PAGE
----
Handblown glass from Apricont Mint is intended for use with succulents and other air plants. (Photo by Kathy Jentz)

Your gardens may be dormant in winter, but your local garden centers, nurseries and landscape designers don’t take a break.
They spend the start of the year attending the Mid-Atlantic Nursery Trade Show in Baltimore.
It was the 50th anniversary of the show and brought in more than 12,000 total registrants and exhibitors through the doors of the Baltimore Convention Center Jan. 8-10.
With the show focused on the horticultural trade, the garden media is allowed access and following my usual routine at this overwhelmingly large annual event, I headed straight to the back rows of the hall where the newest companies have their booths.
I always seek out the unique new product introductions and small companies that often get overlooked.
In a back corner, some beautifully lit glass works on display caught my eye.
The owner of ApricotMint eagerly showed me his new product line for use with succulents and air plants.
The 100-percent hand-blown, art glass is durable and beautiful.
The colors and patterns are exquisite and I don’t know anyone who wouldn’t love getting one of these as a gift for their office or home décor.
One first-time exhibitor that had me intrigued was The Curb Cabinet.
It is just a prototype now, but the product designers said they wanted to bring it to MANTS to gauge the level of interest in it.
The “cabinet” is a metal structure that would sit under the front window of a typical rowhouse.
It would be used to store trash and recycling bins as well as a bicycle, scooters and garden tools.
The top could be used to line up windowbox planters for display. I could see this being useful for keeping vermin out of your refuse as well.
This cabinet might also work well for under a deck or around a mailbox.
Another first time company to the show was Garden Wands.
They had a set of two small tools for terrariums indoors and miniature outdoor gardens.
These would also work well for houseplants and container gardens.
I was impressed by the heft of these tools, as many similar products sold currently seem to break easily.
Speaking of container gardening, Lake Valley Seeds showed me several of their new vegetable seed offerings that are specifically marketed to patio and balcony gardeners.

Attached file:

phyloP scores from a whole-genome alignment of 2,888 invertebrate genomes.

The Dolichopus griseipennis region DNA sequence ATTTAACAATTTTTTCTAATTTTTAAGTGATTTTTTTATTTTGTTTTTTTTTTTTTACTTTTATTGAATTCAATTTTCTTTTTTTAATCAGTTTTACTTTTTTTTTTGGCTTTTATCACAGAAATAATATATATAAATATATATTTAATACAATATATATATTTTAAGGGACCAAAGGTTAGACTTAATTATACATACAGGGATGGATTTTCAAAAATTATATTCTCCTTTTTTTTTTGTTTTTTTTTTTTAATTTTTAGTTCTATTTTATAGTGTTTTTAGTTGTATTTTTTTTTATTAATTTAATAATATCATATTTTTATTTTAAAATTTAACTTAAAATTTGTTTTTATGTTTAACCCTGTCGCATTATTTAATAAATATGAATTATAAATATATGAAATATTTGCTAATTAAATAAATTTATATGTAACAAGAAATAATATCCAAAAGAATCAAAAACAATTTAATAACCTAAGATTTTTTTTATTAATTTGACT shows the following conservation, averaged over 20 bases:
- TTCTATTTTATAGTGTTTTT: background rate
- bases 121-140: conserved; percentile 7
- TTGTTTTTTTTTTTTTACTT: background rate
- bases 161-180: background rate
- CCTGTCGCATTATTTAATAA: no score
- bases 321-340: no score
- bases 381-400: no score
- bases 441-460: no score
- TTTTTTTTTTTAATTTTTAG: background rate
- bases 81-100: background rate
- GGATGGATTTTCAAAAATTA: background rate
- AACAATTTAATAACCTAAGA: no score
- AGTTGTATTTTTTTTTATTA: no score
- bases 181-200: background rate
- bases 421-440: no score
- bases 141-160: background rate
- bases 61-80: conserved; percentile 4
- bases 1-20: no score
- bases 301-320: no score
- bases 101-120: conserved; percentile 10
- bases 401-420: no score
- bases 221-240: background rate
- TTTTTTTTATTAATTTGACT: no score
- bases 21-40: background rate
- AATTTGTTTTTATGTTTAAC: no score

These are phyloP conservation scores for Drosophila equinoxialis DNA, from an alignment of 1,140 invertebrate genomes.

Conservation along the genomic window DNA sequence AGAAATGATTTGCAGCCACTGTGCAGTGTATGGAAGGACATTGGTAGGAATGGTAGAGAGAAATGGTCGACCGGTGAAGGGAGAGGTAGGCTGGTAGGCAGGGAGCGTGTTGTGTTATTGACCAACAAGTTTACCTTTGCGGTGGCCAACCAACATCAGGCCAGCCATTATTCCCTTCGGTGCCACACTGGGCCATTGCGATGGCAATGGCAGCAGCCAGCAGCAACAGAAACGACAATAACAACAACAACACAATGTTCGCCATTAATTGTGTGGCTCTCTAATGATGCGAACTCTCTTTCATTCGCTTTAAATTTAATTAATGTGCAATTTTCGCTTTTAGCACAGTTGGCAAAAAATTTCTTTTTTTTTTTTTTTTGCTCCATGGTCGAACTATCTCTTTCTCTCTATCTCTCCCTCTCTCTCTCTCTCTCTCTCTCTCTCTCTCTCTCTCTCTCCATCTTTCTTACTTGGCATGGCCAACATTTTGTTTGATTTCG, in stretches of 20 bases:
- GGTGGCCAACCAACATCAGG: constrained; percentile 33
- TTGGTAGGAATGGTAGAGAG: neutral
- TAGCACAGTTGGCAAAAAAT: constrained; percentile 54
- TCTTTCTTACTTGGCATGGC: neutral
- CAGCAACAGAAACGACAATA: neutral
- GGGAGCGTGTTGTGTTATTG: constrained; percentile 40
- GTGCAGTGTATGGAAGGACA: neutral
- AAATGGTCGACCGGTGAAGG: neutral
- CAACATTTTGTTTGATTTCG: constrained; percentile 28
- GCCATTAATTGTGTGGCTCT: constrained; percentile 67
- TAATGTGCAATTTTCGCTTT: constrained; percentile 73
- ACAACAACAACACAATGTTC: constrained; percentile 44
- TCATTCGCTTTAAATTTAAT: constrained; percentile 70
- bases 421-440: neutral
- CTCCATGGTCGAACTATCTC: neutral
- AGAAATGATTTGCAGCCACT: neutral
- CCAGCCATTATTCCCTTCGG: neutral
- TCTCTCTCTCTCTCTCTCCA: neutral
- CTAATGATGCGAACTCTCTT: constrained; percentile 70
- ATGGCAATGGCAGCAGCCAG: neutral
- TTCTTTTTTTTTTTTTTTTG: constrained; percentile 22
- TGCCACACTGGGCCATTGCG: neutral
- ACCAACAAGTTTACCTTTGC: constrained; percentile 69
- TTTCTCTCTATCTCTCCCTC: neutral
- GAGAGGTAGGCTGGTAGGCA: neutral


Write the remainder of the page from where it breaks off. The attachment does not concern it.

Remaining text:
Among the scaled-down edible plants they featured were the “Finger Fruit Purple” eggplant and the “Mini Bell Red” pepper.
At the Peace Tree Farm booth, Lloyd Traven showed me the Lavender “T4,” which he called the next generation of the Lavender “Phenomenal,” a French hybrid lavender notable for its outstanding cold hardiness and tolerance to heat and high humidity.
“T4” is still being trialed now and will doubtlessly have a different name be the time it hits a garden center near you.
At the Syngenta booth, I was happy to see a big display of shade-loving impatiens. Thanks to the new breeding programs, we can have impatiens back in our gardens safely.
These Imara XDR impatiens walleriana have a high degree of resistance to downy mildew with a proven landscape performance that fights back with reliable flowering all season long.
What a joy to say “Welcome Back!” to a favorite shade bedding plant.
On one of the main aisles, I found a crowd gathered around the iMOW robotic lawn mower from Stihl.
This is the outdoor equivalent to the Roomba and other self-operating vacuum cleaners.
There are two models, one for small lawns of a quarter-acre or less and the other can do up to an acre on one charge.
The iMOW adjusts its speed to suit the mowing conditions such as hilly conditions and can be programmed to stop mowing in the rain.
I can see the allure of this time-saving product.
Finally, one of the “best” things I saw at MANTS was Topbuxus. It looks like a big, green horse pill.
The “pill” is actually an effervescent tablet that is effective against boxwood blight.
It was developed and tested in Europe.
This year, it is being introduced in the United States and boxwood nurseries that used it have been able to avoid fungicide sprays.
This is welcome news to those who have boxwoods growing on their property.
After a few days at MANTS, I always leave in the mood for planting and dreaming about the coming garden season.
This was just the winter re-set I needed.
(Editor’s note: Kathy Jentz is the editor/publisher of Washington Gardener Magazine. A life-long gardener, Kathy believes that growing plants should be stress-free and enjoyable. Her philosophy is inspiration over perspiration. She can be reached at KathyJentz@gmail.com or www.washingtongardener.com.)